10 Things to Know Before Your First Thanksgiving in Canada

Thanksgiving Day can be confusing for new Canadians and visitors to Canada. Most countries have no holiday quite like it. You may just feel like skipping the whole thing. But it’s an important holiday in Canada, and if you take part in the celebrations, you’ll feel much more at home here.

Your first Canadian Thanksgiving will be happier if you know a few things:

  1. It’s the second Monday in October. So it’s on a different date every year. For the first few years I lived in Canada, I didn’t realize Thanksgiving was coming up until I saw ads for turkeys. Check your calendar and be ready.
  2. It’s a stat (legal) holiday. Schools and most businesses will be closed. Some stores, especially drugstores and supermarkets, stay open. But the supermarkets will probably not have any more turkeys. (See #5.)
  3. It’s not just for church members. Though Thanksgiving was started to give thanks to God, it was started by the government, not by any religion. Non-Christians and people with no religion also celebrate Thanksgiving.
  4. The traditional meal is roast turkey. The turkey is usually filled with stuffing made of bread and spices. (You can get instant stuffing.) Sweet potatoes, cranberry sauce, and pumpkin pie are also traditional parts of the meal.
  5. If you’re in charge of buying the turkey, you need to do it at least a week before Thanksgiving Day. It can be very hard to find a turkey, or even pieces of turkey, in the stores a few days before Thanksgiving. Also, frozen turkey can take several days to defrost.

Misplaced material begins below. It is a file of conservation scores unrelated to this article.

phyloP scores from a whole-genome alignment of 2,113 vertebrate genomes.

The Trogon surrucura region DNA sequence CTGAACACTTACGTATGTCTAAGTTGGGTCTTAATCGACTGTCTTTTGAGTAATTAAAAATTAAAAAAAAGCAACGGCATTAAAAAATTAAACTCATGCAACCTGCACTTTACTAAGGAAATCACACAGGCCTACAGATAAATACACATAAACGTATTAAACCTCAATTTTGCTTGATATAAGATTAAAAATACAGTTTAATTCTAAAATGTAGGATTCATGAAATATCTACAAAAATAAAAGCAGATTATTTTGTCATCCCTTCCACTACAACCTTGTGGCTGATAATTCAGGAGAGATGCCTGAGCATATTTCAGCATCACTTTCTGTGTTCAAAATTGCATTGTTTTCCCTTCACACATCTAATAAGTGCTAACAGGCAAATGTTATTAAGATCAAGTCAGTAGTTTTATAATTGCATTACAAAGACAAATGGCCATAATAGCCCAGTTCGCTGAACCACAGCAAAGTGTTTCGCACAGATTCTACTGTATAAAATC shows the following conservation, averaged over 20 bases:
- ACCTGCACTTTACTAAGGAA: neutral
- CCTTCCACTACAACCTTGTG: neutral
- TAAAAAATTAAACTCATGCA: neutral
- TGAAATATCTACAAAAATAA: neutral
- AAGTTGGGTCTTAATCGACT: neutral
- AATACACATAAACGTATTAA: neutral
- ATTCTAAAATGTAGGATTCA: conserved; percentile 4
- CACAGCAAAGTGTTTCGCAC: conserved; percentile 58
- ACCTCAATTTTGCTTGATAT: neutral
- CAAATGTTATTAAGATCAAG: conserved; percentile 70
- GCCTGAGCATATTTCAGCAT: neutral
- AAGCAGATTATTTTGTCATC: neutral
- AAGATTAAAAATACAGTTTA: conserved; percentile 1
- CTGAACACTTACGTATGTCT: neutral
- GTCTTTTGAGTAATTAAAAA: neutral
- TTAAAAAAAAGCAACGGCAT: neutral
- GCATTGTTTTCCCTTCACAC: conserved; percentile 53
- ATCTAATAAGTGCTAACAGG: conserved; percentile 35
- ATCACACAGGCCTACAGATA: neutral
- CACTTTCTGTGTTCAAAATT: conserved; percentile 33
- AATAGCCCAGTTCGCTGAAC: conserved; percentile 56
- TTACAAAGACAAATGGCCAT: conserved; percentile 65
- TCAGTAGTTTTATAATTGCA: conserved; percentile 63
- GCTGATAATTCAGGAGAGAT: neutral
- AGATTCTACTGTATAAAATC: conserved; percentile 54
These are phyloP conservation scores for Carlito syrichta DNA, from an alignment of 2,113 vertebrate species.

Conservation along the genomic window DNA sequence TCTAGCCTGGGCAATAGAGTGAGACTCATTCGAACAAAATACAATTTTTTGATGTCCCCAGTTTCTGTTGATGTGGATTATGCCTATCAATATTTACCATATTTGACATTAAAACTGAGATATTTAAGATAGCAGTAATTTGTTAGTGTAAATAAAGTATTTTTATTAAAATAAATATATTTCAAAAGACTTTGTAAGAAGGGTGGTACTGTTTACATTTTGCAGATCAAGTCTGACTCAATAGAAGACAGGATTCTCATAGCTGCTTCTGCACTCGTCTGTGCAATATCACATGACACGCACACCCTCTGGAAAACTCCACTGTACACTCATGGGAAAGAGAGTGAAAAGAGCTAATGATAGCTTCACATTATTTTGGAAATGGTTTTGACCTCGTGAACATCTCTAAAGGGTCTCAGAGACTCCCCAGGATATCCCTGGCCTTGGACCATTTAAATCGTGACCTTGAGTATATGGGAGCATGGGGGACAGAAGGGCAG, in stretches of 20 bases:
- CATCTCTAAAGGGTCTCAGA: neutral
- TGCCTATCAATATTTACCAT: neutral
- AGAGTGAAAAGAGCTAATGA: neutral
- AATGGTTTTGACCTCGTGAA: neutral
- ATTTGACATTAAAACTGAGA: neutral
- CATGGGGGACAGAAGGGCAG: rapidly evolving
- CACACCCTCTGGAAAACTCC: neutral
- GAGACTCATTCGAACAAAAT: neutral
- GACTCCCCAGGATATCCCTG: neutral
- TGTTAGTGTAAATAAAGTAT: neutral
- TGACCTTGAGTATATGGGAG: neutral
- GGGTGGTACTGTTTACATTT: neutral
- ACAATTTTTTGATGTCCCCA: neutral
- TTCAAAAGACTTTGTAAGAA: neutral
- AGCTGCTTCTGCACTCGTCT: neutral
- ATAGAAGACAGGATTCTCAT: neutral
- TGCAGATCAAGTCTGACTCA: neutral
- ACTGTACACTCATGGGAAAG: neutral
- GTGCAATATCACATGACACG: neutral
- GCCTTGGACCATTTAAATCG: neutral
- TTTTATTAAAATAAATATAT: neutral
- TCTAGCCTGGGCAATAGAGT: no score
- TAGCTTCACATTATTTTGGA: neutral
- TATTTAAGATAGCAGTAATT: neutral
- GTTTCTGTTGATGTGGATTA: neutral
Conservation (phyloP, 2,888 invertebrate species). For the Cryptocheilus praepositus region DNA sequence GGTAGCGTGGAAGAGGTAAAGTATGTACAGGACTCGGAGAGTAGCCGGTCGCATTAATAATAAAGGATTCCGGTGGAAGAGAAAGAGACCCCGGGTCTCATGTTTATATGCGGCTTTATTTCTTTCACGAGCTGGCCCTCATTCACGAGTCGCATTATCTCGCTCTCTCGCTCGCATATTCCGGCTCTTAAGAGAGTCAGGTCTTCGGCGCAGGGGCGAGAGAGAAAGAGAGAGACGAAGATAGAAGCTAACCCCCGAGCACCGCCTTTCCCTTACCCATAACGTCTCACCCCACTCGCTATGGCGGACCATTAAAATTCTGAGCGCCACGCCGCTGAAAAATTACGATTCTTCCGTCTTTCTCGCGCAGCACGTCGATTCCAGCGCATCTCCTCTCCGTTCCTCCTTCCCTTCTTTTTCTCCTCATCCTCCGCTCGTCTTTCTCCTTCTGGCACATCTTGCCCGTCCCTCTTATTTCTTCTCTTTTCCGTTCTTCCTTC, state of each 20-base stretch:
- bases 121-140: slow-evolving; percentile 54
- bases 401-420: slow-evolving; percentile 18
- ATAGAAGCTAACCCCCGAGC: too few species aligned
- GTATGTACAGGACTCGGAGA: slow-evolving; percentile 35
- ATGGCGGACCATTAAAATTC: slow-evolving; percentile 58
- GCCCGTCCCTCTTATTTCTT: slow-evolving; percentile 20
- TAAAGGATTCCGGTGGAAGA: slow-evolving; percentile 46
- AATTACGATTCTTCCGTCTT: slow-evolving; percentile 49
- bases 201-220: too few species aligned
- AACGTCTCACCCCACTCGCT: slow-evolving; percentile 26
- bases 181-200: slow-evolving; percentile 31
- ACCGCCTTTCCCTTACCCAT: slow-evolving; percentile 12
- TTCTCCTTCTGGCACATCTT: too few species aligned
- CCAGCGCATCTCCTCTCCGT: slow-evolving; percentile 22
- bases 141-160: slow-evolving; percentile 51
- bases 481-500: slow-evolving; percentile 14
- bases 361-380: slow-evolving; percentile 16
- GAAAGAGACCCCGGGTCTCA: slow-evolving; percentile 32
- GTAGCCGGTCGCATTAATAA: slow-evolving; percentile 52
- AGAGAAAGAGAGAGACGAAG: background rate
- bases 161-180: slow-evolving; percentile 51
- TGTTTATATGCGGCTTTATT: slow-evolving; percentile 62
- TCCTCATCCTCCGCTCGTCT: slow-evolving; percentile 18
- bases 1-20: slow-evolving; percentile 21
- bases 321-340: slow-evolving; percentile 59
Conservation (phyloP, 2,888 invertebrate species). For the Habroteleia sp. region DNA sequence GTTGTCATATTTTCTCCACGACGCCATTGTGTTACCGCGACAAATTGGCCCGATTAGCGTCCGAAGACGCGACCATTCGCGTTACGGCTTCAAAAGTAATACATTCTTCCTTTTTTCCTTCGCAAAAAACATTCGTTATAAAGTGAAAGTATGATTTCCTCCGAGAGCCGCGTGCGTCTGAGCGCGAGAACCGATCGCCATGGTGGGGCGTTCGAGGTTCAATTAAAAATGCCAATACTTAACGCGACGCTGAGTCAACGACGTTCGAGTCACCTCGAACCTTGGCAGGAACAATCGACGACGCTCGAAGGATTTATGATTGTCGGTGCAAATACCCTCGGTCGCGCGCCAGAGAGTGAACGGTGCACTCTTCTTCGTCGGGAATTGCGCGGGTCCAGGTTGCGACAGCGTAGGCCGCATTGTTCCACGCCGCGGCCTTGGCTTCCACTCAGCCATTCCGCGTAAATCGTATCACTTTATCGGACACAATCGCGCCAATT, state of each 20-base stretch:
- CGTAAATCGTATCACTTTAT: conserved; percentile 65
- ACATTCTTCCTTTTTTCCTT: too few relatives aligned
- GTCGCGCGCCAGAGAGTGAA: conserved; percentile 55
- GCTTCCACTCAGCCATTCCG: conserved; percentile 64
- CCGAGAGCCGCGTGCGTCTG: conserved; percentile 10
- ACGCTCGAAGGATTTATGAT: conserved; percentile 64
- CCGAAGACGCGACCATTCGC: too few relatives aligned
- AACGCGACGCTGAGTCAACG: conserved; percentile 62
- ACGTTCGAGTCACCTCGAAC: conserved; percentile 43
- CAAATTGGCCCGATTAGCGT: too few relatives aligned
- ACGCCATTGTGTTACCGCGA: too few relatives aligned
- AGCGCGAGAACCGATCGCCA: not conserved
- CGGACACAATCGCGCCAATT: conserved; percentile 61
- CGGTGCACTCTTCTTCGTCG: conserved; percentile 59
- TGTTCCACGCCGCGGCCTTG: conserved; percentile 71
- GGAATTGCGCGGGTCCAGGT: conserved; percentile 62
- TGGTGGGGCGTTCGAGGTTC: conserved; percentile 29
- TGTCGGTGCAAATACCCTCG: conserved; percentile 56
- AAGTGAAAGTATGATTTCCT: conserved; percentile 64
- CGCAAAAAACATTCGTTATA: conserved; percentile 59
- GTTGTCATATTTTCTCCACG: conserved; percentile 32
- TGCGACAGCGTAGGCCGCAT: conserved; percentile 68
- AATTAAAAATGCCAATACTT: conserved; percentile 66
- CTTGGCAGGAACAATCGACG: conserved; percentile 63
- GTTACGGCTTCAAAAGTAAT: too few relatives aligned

6. Canadian Thanksgiving is different from U.S. Thanksgiving. It’s earlier, of course, but that’s not all. Thanksgiving in the U.S. was first celebrated by a group of settlers called the Pilgrims. They were a religious group who wore special clothes. Americans see many pictures of them around their Thanksgiving. The first Canadian Thanksgiving was celebrated by Martin Frobisher, an explorer, and his crew. We don’t see many pictures of them.
  7. No one expects a card or a gift. You may see Thanksgiving cards in the stores, but sending them is not a custom, as it is at Christmas.
  8. Thanksgiving is important to children. If you have children in school, they’ll hear a lot about Thanksgiving. They will make Thanksgiving art projects and hear about other families’ celebrations. They will probably be happy to help you get ready for the holiday.
  9. Canadians expect to spend Thanksgiving Day with their families. People may visit relatives out of town. Anyone who works on Thanksgiving must be paid extra money. If you’re staying with a Canadian family, they’ll probably want you to eat dinner with them, at least.
  10. The most important thing: It’s a day to enjoy. Try not to feel pressured. Thanksgiving is not about having a perfect day. It’s about being thankful for the good things in your life. And there are lots of good things about life in Canada.

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